Service Workers

The Service Workers panel has tools for managing and debugging the service workers for your site, to help you:

  • Get an overview of all the service workers associated with your site and details of their scope and status
  • Update and manage (Unregister) the service worker registration for the given scope
  • Push a test notification
  • Stop/Start individual service workers, and
  • Inspect the selected service worker in a separate debugger window

Service Worker Overview pane

Please note the following about service worker debugging in Edge DevTools:

  • Debugging a service worker will launch a new instance of the DevTools separate from the page's tools because service workers can be shared across multiple tabs.
  • The Elements and Emulation panels are absent from the service worker debugger, given that service workers run in the background and do not directly control the front-end of your app.
  • Currently network traffic for a service worker is only reported from the DevTools debugging instance for that worker, and not from the debugger instance for the page itself.
  • To simulate a Push from the DevTools, you'll need to add a push event listener to your service worker in order to observe its effect. The following example will print "Test push message from DevTools" in your service worker Console.
    self.addEventListener('push', function(event){
        console.log(event.data.text());
    });
    

Here are some general things to keep in mind when using service workers:

  • HTTPS-only. Service workers will not work in HTTP; you will need to use HTTPS. However, you can register service workers on localhost for testing purposes.

  • No DOM access allowed. As with web workers, you don’t get access to the page’s object model. This means that if you need to change something about the page, you’ll need to use postMessage from the service worker to the page so that you can handle it DOM changes from the page.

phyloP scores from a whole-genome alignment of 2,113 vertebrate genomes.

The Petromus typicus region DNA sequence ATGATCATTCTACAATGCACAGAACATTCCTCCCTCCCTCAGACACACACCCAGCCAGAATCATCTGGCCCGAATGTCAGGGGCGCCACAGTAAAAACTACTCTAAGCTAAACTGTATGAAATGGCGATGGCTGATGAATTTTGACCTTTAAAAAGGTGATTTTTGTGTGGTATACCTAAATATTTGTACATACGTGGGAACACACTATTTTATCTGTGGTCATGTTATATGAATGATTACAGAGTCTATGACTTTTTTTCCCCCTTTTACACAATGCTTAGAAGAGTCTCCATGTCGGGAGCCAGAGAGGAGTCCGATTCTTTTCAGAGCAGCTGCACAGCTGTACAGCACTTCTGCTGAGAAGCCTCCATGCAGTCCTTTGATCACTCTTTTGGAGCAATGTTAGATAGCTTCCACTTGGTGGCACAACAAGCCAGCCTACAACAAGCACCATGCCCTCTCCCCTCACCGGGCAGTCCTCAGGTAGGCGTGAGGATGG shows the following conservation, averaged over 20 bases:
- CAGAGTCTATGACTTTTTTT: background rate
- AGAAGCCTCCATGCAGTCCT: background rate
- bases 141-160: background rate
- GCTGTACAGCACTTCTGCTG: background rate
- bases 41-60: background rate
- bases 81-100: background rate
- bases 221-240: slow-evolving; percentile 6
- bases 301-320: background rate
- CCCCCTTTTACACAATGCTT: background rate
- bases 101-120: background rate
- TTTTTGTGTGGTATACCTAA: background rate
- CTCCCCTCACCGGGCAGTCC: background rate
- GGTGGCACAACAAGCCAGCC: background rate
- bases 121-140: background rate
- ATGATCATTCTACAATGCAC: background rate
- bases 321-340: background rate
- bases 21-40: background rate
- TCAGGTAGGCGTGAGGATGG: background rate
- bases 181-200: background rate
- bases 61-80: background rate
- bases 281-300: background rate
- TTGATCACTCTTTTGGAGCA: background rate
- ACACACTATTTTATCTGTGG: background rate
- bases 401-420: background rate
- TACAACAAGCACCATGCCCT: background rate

• Executes separate from page. Because these scripts are not tied to the lifetime of a page, it’s important to understand that they do not share the same context as the page. Aside from not having access to the DOM (as stated earlier), they won’t have access to the same variables available on the page.

  • Overrides App Cache. App Cache will be ignored when service workers are in use. The Service Worker API is intended to entirely supplant App Cache by giving more granular control to the web developer.

    • Script can’t be on CDN. The JavaScript file for the service worker can’t be hosted on a Content Distribution Network (CDN), it must be on the same domain as the page. However, if you like, you can import scripts from your CDN.
  • Can be terminated any time. Service workers are meant to be short-lived and their lifetime is tied to events. In particular, service workers have a time limit in which they must finish executing their event handlers. In other cases, the browser or the operating system may choose to terminate a service worker that impacts the battery, CPU, or memory consumption. In either case, avoid relying on global variables in the service worker script in case a different service worker instance is used on a subsequent event that’s being handled.

  • Only asynchronous requests allowed. Synchronous XHR is not allowed here! Neither is localStorage, so it’s best to make use of IndexedDB and the new Caches API described earlier.

  • Service worker to scope is 1:1. You’ll only be able to have one service worker per scope. That means if you try to register a different service worker for a scope that already has a service worker, that service worker will be updated.